Personally it is not because I feel a greater degree of moral outrage at the current Conservative government that I dislike it, I feel frustrated that we don’t see new and innovative approaches from what are purported to be (at least some of) the best individuals the nation has to offer.
    The view of the right that Government is a fundamentally flawed human project sounds nihlistic, a trait often ascribed to the left and one which suggests an arm’s length approach to ideas like family values, nationhood and the sanctity of marriage, ideas which lately have sprung from the right as a reaction to the mainstreaming of progressive ideas.

    cheers

    Patrick.

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  11. Patrick – I’m sure nobody on the right is about to concede morality to the left, or to say that there is no room for moral judgment. Clearly there is. But the left does seem quick to leap to moral judgment about their opponents, while the right tends to think that the left (or at least the current left) are well-meaning, but misguided, foolish or crazy.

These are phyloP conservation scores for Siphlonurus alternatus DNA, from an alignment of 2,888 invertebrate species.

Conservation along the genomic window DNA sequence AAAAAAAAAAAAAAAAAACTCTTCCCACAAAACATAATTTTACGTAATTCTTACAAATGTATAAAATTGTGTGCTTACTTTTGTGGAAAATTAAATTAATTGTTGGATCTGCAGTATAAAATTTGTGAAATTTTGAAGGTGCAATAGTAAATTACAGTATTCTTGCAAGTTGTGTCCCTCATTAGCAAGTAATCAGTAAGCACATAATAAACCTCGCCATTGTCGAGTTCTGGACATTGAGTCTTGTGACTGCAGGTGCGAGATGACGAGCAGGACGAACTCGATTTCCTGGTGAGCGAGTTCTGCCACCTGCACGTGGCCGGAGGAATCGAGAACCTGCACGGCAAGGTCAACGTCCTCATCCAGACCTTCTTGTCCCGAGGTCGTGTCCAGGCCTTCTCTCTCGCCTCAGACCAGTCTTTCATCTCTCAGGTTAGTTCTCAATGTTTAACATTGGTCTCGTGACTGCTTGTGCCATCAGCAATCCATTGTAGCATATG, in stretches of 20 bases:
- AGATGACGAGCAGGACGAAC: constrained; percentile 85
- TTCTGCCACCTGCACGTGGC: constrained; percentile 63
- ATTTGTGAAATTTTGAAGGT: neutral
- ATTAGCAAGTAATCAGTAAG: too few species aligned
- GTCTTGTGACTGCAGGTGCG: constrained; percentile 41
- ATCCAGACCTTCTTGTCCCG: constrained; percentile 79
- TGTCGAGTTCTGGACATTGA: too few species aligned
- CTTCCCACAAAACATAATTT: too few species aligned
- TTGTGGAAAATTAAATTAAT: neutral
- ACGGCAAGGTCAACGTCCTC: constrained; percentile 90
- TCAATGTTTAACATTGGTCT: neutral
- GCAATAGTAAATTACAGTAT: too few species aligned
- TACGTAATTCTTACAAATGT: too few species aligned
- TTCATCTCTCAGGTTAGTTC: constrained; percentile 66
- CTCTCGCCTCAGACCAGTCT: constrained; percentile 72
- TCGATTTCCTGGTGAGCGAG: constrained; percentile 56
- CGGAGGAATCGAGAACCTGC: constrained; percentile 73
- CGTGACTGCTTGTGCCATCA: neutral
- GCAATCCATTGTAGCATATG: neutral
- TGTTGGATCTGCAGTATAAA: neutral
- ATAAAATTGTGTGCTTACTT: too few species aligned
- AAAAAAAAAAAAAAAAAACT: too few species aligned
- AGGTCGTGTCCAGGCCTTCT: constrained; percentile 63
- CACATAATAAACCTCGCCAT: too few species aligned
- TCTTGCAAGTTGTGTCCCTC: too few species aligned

For all the fuss about the ‘religious right’, they just aren’t that significant in Australia, one reason the right’s political culture in the US is very different to the Australian right.

    Those ideas you mention on the right have always been there, and would be weaker now than ever before.

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  12. Andrew,

    I fear we will have to agree to disagree. I can’t accept your assertion that the ideas I ascribe to the right are “weaker now than ever before”.
    The current Government has, for example, attempted to codify Australian values and has unequivocally endorsed the traditional view of marriage. In introducing or failing to introduce laws such as these the Conservative forces within the Government not only reveal a particular moral position, they seek to bind all of us to it.
    Incidentally Sen. Bronwyn Bishop recently criticized the harm minimization policy with regard to drugs as a failure because it lacked any moral sense.

    cheers

    Patrick.